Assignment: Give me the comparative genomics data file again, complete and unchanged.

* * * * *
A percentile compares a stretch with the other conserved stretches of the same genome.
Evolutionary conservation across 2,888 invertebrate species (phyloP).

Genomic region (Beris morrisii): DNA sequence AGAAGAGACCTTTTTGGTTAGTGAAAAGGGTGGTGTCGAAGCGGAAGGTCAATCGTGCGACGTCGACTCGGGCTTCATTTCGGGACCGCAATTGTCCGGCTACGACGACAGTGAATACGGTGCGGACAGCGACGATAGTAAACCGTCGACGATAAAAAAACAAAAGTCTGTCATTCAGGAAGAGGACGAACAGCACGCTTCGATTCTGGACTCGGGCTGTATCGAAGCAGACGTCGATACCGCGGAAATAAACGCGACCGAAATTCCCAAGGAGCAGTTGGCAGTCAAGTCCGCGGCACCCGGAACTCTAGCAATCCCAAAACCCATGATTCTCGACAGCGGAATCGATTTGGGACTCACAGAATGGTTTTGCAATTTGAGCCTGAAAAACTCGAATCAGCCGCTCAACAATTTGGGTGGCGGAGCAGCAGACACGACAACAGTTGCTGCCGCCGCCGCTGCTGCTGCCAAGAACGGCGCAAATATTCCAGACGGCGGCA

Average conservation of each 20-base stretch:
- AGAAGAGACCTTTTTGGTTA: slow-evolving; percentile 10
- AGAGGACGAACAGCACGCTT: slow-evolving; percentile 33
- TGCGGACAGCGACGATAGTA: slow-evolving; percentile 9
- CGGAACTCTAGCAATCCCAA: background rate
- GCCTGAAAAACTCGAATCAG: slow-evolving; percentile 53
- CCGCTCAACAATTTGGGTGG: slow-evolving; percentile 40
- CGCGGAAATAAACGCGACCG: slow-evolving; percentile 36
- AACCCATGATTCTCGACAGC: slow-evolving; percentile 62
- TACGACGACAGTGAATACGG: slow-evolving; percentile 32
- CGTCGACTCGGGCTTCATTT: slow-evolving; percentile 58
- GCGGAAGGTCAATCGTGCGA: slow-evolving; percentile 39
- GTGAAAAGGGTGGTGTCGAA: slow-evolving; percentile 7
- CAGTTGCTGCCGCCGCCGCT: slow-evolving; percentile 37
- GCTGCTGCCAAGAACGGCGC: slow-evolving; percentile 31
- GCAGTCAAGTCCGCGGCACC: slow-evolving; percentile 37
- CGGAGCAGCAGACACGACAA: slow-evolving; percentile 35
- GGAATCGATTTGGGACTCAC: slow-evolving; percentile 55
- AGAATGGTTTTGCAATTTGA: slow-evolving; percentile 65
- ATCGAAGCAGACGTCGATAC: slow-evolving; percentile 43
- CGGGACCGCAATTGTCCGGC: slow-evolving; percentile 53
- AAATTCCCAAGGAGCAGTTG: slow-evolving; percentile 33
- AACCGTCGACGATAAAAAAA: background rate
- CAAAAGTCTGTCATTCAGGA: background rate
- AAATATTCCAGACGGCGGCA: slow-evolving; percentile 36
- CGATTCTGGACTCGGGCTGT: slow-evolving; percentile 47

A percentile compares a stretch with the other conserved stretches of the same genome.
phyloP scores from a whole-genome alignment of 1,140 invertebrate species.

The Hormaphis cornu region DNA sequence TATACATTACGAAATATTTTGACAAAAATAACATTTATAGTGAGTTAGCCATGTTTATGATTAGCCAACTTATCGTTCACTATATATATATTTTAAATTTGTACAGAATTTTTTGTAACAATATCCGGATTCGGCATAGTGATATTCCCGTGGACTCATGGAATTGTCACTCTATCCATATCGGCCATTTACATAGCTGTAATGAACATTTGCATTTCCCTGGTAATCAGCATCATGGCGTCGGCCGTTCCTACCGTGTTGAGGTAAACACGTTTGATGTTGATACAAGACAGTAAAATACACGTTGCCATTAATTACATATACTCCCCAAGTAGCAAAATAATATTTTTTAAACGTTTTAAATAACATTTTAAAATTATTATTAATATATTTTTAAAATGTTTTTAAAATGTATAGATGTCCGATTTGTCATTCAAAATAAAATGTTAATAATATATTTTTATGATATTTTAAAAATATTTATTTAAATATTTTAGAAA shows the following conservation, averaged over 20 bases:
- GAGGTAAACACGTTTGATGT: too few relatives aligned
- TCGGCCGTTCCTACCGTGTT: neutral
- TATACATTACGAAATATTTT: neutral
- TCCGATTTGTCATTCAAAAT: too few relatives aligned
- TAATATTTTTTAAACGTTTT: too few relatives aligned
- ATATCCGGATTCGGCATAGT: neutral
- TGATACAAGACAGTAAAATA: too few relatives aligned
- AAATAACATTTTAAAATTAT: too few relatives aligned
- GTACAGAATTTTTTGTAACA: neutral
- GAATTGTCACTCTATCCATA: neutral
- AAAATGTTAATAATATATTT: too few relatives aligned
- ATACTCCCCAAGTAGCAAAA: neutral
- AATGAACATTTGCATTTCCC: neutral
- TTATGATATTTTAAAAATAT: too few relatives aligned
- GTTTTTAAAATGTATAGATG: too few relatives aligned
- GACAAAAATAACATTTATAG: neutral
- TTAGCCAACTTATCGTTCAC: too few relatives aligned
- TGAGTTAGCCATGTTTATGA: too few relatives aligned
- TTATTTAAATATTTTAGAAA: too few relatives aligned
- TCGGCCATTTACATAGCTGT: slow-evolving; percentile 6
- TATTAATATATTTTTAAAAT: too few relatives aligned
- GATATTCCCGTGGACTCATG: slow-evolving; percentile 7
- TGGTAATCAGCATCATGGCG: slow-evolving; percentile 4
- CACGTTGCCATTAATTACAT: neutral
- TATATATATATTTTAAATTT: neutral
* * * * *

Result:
A percentile compares a stretch with the other conserved stretches of the same genome.
Evolutionary conservation across 2,888 invertebrate species (phyloP).

Genomic region (Beris morrisii): DNA sequence AGAAGAGACCTTTTTGGTTAGTGAAAAGGGTGGTGTCGAAGCGGAAGGTCAATCGTGCGACGTCGACTCGGGCTTCATTTCGGGACCGCAATTGTCCGGCTACGACGACAGTGAATACGGTGCGGACAGCGACGATAGTAAACCGTCGACGATAAAAAAACAAAAGTCTGTCATTCAGGAAGAGGACGAACAGCACGCTTCGATTCTGGACTCGGGCTGTATCGAAGCAGACGTCGATACCGCGGAAATAAACGCGACCGAAATTCCCAAGGAGCAGTTGGCAGTCAAGTCCGCGGCACCCGGAACTCTAGCAATCCCAAAACCCATGATTCTCGACAGCGGAATCGATTTGGGACTCACAGAATGGTTTTGCAATTTGAGCCTGAAAAACTCGAATCAGCCGCTCAACAATTTGGGTGGCGGAGCAGCAGACACGACAACAGTTGCTGCCGCCGCCGCTGCTGCTGCCAAGAACGGCGCAAATATTCCAGACGGCGGCA

Average conservation of each 20-base stretch:
- AGAAGAGACCTTTTTGGTTA: slow-evolving; percentile 10
- AGAGGACGAACAGCACGCTT: slow-evolving; percentile 33
- TGCGGACAGCGACGATAGTA: slow-evolving; percentile 9
- CGGAACTCTAGCAATCCCAA: background rate
- GCCTGAAAAACTCGAATCAG: slow-evolving; percentile 53
- CCGCTCAACAATTTGGGTGG: slow-evolving; percentile 40
- CGCGGAAATAAACGCGACCG: slow-evolving; percentile 36
- AACCCATGATTCTCGACAGC: slow-evolving; percentile 62
- TACGACGACAGTGAATACGG: slow-evolving; percentile 32
- CGTCGACTCGGGCTTCATTT: slow-evolving; percentile 58
- GCGGAAGGTCAATCGTGCGA: slow-evolving; percentile 39
- GTGAAAAGGGTGGTGTCGAA: slow-evolving; percentile 7
- CAGTTGCTGCCGCCGCCGCT: slow-evolving; percentile 37
- GCTGCTGCCAAGAACGGCGC: slow-evolving; percentile 31
- GCAGTCAAGTCCGCGGCACC: slow-evolving; percentile 37
- CGGAGCAGCAGACACGACAA: slow-evolving; percentile 35
- GGAATCGATTTGGGACTCAC: slow-evolving; percentile 55
- AGAATGGTTTTGCAATTTGA: slow-evolving; percentile 65
- ATCGAAGCAGACGTCGATAC: slow-evolving; percentile 43
- CGGGACCGCAATTGTCCGGC: slow-evolving; percentile 53
- AAATTCCCAAGGAGCAGTTG: slow-evolving; percentile 33
- AACCGTCGACGATAAAAAAA: background rate
- CAAAAGTCTGTCATTCAGGA: background rate
- AAATATTCCAGACGGCGGCA: slow-evolving; percentile 36
- CGATTCTGGACTCGGGCTGT: slow-evolving; percentile 47

A percentile compares a stretch with the other conserved stretches of the same genome.
phyloP scores from a whole-genome alignment of 1,140 invertebrate species.

The Hormaphis cornu region DNA sequence TATACATTACGAAATATTTTGACAAAAATAACATTTATAGTGAGTTAGCCATGTTTATGATTAGCCAACTTATCGTTCACTATATATATATTTTAAATTTGTACAGAATTTTTTGTAACAATATCCGGATTCGGCATAGTGATATTCCCGTGGACTCATGGAATTGTCACTCTATCCATATCGGCCATTTACATAGCTGTAATGAACATTTGCATTTCCCTGGTAATCAGCATCATGGCGTCGGCCGTTCCTACCGTGTTGAGGTAAACACGTTTGATGTTGATACAAGACAGTAAAATACACGTTGCCATTAATTACATATACTCCCCAAGTAGCAAAATAATATTTTTTAAACGTTTTAAATAACATTTTAAAATTATTATTAATATATTTTTAAAATGTTTTTAAAATGTATAGATGTCCGATTTGTCATTCAAAATAAAATGTTAATAATATATTTTTATGATATTTTAAAAATATTTATTTAAATATTTTAGAAA shows the following conservation, averaged over 20 bases:
- GAGGTAAACACGTTTGATGT: too few relatives aligned
- TCGGCCGTTCCTACCGTGTT: neutral
- TATACATTACGAAATATTTT: neutral
- TCCGATTTGTCATTCAAAAT: too few relatives aligned
- TAATATTTTTTAAACGTTTT: too few relatives aligned
- ATATCCGGATTCGGCATAGT: neutral
- TGATACAAGACAGTAAAATA: too few relatives aligned
- AAATAACATTTTAAAATTAT: too few relatives aligned
- GTACAGAATTTTTTGTAACA: neutral
- GAATTGTCACTCTATCCATA: neutral
- AAAATGTTAATAATATATTT: too few relatives aligned
- ATACTCCCCAAGTAGCAAAA: neutral
- AATGAACATTTGCATTTCCC: neutral
- TTATGATATTTTAAAAATAT: too few relatives aligned
- GTTTTTAAAATGTATAGATG: too few relatives aligned
- GACAAAAATAACATTTATAG: neutral
- TTAGCCAACTTATCGTTCAC: too few relatives aligned
- TGAGTTAGCCATGTTTATGA: too few relatives aligned
- TTATTTAAATATTTTAGAAA: too few relatives aligned
- TCGGCCATTTACATAGCTGT: slow-evolving; percentile 6
- TATTAATATATTTTTAAAAT: too few relatives aligned
- GATATTCCCGTGGACTCATG: slow-evolving; percentile 7
- TGGTAATCAGCATCATGGCG: slow-evolving; percentile 4
- CACGTTGCCATTAATTACAT: neutral
- TATATATATATTTTAAATTT: neutral